In lieu of an abstract, here is a brief excerpt of the content:

NATHAN TIPTON University of Tennessee Health Science Center Rope and Faggot: The Homoerotics of Lynching in William Faulkner’s Light in August FOR LITERARY AND CULTURAL CRITICS ALIKE, THE YOKING TOGETHER OF homoeroticism and lynching has proven to be a dicey proposition. After all, counterpoising the anathema-laden topographies of predominately racially-inflected murderous mob violence with barely sublimated same-sex desire, thereby creating a gruesome atmosphere generally highlighted by ritualized castration and almost orgasmic community response, doesn’t exactly make for pleasant reading or conversation. Yet linkages between lynching and homoeroticism, whether suggested or directly stated, continue to surface in literary works, artistic representations, theatrical and cinematic productions, and even in contemporary newspaper headlines.1 In this essay, I want to lay bare this fraught terrain by offering a queer take on Faulkner’s 1932 novel Light in August which has at its core the overtly sexual aspects—the “rope and faggot”—of lynching. This essay’s title is intentionally dualistic. It is first a direct reference to Walter White’s seminal and influential 1929 exposé of lynching, Rope and Faggot: A Biography of Judge Lynch. However, as an inveterate lover of puns, I am also struck with the gallows humor of the punning sensibility of White’s title. While lynchers routinely employed horrific methods such as hot branding irons and cattle prods (items that, not coincidentally, hint specifically at the phallic envy informing both the motivations and minds of lynchers) by which to terrify, torture, and maim their victims before ultimately killing them, White includes only 1 For an overview of the “cultural logic of lynching” as expressed in fictional works by Ida B. Wells-Barnett, Stephen Crane, James Weldon Johnson, and Gwendolyn Brooks, as well as seen in nineteenth-century lynching photographs, see Goldsby. For explorations of the disturbing and often sexually provocative antilynching art that appeared in pre-World War II America, see Apel. The theatrical stage and the cinematic screen have proven to be fertile ground for explorations or depictions of lynching, although most films eschew foregrounding its sexualized aspect. For theatrical and cinematic productions, see for example Perkins and Stephens. 370 Nathan Tipton the basic lynching impedimenta, the rope and the faggot, for the attention-getting name of his work. The rope is, of course, self-evident, since ropes are the preferred method of “stringing-up” lynching victims. Faggot, on the other hand, is a word laden with multiple meanings. For White, “faggot” is emblematic of the fire that culminated in a successful lynching, yet the disparaging slang use of the word to describe homosexual men first surfaced a mere fifteen years before the publication of White’s book.2 Whether or not White was aware of this insulting linguistic permutation remains to be proven, but in terms of Light in August the conflation of the two variant definitions is especially apt. White, particularly in his chapter “Sex and Lynching,” explodes the myth surrounding the “bogy of sex crimes” allegedly committed by Negroes against Southern white women and subsequently deployed as a defense of lynching. As a result of this persistent myth, White extrapolates that the South creates for itself a sex-obsession that all too quickly progresses into “abnormal sex instincts” inextricably tied to the lynching spectacle. One of the centerpieces of White’s argument, that the over-emphasis on sex in the lynching states has made the South the terrified victim of its own sexual fears, is a telling observation made by psychiatrist A. A. Brill, who definitively connects the propensity to mob violence with these abnormal sex instincts: The torture which is an accompaniment of modern lynching shows that it is an act of perversion only found in those suffering from extreme forms of sexual perversion. Of course, not all lynchings are conducted in this fashion, but it is not uncommon to read accounts telling that the victim was tortured with hot irons, that his eyes were burned out, and that other monstrous cruelties were inflicted upon him. Such bestiality can be recognized only as a form of perversion. (White 61) Brill’s repeated use of the word “perversion,” along with his association of lynching torture with sexual dysfunction, cannot be...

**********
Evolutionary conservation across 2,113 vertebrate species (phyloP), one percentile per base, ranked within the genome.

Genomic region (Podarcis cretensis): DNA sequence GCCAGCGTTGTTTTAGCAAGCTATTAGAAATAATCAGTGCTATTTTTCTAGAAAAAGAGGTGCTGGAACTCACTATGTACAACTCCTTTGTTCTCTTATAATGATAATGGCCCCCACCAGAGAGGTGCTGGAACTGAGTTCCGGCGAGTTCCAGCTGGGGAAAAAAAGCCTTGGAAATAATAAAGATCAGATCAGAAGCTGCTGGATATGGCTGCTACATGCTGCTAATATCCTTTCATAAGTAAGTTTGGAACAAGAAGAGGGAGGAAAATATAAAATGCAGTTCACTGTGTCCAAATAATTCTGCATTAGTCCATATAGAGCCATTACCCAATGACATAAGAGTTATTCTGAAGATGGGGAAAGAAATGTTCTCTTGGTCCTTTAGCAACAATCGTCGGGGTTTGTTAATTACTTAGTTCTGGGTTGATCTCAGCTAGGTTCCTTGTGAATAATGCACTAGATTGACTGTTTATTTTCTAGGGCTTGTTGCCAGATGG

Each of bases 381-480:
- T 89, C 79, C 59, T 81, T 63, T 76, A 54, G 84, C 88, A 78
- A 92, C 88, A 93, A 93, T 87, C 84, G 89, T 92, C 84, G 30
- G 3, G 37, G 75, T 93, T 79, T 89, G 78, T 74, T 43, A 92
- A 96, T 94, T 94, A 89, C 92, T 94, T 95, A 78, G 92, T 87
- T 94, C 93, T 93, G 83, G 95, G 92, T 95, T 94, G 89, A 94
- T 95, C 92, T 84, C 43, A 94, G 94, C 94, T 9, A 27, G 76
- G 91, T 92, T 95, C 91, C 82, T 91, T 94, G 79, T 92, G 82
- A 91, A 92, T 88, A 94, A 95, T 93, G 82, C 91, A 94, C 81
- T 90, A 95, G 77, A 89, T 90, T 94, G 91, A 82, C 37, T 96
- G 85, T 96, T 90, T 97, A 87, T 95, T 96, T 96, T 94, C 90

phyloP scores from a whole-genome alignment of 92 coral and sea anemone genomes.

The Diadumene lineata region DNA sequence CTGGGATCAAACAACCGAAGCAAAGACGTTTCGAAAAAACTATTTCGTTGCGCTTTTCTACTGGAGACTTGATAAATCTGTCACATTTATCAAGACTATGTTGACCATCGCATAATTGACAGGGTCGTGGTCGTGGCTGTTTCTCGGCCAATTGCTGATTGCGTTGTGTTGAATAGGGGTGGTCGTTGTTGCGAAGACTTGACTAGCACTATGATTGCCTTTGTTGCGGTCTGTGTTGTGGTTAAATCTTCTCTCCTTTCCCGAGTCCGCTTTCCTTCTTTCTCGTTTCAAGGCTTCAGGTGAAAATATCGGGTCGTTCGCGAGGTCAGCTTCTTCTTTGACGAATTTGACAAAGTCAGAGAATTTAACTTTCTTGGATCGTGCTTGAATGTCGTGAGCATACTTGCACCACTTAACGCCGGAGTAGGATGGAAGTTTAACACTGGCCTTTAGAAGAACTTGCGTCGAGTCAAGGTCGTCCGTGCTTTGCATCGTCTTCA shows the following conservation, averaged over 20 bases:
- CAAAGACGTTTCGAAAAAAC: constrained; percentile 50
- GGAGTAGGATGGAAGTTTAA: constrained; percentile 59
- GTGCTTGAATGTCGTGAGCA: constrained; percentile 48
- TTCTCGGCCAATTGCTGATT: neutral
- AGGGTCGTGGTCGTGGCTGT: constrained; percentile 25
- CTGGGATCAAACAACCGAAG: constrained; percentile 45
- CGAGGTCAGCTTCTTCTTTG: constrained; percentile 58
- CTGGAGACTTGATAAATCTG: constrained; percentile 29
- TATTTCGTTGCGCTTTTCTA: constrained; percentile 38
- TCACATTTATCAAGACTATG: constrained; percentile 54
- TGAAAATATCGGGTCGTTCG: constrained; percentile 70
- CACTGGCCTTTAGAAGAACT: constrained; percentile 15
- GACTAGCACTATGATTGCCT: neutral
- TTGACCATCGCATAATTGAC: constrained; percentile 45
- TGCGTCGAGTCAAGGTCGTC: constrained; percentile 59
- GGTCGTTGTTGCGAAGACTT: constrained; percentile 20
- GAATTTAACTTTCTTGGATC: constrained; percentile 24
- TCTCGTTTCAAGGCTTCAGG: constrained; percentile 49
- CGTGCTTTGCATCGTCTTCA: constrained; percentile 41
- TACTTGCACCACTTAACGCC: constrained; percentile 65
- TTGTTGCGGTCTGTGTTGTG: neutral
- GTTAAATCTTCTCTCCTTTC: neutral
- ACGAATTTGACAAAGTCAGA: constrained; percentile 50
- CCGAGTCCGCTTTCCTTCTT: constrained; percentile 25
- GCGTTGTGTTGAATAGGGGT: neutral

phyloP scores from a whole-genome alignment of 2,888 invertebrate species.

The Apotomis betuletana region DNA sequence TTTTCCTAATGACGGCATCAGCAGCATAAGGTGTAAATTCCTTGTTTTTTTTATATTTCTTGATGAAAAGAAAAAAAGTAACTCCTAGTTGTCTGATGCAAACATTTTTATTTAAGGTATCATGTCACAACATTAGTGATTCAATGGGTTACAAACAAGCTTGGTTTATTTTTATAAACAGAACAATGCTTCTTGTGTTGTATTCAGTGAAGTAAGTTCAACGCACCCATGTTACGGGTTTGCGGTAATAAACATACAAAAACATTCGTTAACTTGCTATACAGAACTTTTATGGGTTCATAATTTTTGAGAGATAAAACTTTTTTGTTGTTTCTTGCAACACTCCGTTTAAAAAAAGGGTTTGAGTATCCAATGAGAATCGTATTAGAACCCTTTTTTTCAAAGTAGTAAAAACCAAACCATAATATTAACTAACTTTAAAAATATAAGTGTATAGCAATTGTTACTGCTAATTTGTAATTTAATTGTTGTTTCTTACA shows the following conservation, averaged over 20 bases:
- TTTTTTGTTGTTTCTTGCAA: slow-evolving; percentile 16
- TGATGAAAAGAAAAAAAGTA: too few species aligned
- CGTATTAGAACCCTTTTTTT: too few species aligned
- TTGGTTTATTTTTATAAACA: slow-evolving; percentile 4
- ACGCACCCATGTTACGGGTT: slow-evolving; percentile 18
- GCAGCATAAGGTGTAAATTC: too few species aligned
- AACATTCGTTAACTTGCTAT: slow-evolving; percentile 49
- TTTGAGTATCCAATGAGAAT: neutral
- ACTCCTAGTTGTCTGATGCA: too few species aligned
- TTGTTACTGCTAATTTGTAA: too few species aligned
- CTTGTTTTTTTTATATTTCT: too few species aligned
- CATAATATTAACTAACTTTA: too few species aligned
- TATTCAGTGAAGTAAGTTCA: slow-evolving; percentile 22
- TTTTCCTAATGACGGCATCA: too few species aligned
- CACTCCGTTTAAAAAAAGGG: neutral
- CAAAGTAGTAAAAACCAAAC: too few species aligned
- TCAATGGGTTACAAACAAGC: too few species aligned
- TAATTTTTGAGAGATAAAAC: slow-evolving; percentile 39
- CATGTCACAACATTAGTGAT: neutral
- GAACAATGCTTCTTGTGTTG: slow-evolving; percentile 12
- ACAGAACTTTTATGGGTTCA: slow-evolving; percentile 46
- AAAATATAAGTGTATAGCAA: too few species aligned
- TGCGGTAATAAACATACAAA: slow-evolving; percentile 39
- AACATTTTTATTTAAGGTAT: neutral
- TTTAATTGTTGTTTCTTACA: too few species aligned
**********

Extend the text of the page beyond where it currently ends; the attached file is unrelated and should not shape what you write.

Additional Information

Print ISSN
pp. 369-391
Launched on MUSE
Open Access
Back To Top

This website uses cookies to ensure you get the best experience on our website. Without cookies your experience may not be seamless.